Newly discovered cichlid fish biodiversity threatened by hybridization with non-native species

Tabitha Blackwell, Antonia G. P. Ford, Adam G. Ciezarek, Stephanie J. Bradbeer, Carlos A. Gracida Juarez, Alan M. Smith, Benjamin P. Ngatunga, Asilatu Shechonge, Rashid Tamatamah, Graham Etherington, Wilfried Haerty, Federica Di Palma, George F. Turner, Martin J. Genner

Research output: Contribution to journalArticlepeer-review

21 Citations (Scopus)
7 Downloads (Pure)


Invasive freshwater fishes are known to readily hybridize with indigenous congeneric species, driving loss of unique and irreplaceable genetic resources. Here we reveal that newly discovered (2013–2016) evolutionarily significant populations of Korogwe tilapia (Oreochromis korogwe) from southern Tanzania are threatened by hybridization with the larger invasive Nile tilapia (Oreochromis niloticus). We use a combination of morphology, microsatellite allele frequencies and whole genome sequences to show that O. korogwe from southern lakes (Nambawala, Rutamba and Mitupa) are distinct from geographically disjunct populations in northern Tanzania (Zigi River and Mlingano Dam). We also provide genetic evidence of O. korogwe × niloticus hybrids in three southern lakes and demonstrate heterogeneity in the extent of admixture across the genome. Finally, using the least admixed genomic regions we estimate that the northern and southern O. korogwe populations most plausibly diverged ~140,000 years ago, suggesting that the geographical separation of the northern and southern groups is not a result of a recent translocation, and instead these populations represent independent evolutionarily significant units. We conclude that these newly discovered and phenotypically unique cichlid populations are already threatened by hybridization with an invasive species, and propose that these irreplaceable genetic resources would benefit from conservation interventions.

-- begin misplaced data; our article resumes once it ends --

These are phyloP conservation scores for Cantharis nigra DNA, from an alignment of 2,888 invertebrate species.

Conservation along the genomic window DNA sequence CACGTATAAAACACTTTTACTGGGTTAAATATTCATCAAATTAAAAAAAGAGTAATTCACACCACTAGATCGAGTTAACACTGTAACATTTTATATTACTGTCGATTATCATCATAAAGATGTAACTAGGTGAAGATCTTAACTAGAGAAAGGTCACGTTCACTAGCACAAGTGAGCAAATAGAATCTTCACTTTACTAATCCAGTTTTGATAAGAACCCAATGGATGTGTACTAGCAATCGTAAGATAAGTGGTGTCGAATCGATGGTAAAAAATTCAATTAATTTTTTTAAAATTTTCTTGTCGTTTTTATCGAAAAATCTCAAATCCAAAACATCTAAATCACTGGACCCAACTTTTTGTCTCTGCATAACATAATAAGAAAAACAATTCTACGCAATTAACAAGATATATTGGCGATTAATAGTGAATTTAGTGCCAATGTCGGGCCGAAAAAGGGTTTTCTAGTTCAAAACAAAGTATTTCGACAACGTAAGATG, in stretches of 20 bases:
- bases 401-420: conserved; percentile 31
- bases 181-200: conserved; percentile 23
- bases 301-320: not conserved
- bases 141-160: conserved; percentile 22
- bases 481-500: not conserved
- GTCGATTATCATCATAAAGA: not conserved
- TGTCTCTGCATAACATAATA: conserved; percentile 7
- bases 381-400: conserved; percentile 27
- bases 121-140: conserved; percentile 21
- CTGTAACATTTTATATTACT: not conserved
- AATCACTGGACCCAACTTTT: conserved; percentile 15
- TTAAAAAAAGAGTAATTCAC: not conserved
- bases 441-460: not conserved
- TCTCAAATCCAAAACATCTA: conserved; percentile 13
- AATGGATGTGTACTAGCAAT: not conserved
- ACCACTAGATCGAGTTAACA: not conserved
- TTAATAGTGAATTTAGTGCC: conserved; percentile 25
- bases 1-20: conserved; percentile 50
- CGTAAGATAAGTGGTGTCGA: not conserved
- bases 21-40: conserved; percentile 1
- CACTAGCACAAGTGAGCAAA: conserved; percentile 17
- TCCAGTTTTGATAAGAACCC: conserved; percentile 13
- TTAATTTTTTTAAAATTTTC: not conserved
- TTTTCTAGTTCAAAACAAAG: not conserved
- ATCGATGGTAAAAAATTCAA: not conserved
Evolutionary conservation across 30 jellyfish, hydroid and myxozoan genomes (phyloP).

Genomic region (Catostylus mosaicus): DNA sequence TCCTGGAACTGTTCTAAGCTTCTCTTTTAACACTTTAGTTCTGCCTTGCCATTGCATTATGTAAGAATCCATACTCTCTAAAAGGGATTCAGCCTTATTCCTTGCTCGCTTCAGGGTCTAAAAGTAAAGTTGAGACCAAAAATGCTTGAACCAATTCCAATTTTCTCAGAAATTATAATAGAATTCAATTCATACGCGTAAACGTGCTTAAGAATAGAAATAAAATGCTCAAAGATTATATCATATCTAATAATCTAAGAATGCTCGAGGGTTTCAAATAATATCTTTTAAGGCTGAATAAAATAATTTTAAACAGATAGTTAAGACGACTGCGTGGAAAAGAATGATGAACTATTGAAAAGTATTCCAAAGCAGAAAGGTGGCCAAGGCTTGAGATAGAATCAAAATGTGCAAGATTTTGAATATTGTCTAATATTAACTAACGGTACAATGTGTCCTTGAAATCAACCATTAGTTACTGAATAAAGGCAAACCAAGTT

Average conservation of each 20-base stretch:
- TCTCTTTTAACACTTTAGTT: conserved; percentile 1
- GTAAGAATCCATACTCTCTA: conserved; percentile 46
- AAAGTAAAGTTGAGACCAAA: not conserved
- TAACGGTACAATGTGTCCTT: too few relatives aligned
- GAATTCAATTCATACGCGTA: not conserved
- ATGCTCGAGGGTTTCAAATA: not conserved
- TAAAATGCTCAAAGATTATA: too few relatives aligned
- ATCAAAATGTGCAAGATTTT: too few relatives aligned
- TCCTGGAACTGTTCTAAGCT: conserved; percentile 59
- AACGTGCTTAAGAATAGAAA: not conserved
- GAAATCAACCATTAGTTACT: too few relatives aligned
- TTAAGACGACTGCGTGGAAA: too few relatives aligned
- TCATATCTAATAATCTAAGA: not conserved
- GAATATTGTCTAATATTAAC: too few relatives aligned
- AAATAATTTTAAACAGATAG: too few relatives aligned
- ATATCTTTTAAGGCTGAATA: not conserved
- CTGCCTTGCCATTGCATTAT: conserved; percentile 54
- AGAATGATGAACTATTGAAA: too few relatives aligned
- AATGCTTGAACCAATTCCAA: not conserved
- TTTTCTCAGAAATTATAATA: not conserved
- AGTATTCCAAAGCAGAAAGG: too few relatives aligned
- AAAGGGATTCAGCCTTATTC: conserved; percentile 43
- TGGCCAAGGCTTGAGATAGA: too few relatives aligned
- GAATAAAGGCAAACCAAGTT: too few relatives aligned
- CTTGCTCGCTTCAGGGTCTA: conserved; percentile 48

Original languageEnglish
Pages (from-to)895-911
Number of pages17
JournalMolecular Ecology
Issue number4
Early online date16 Oct 2020
Publication statusPublished - Feb 2021


  • admixture
  • biodiversity conservation
  • cichlid fishes
  • geometric morphometrics
  • introgression
  • population genomics

Cite this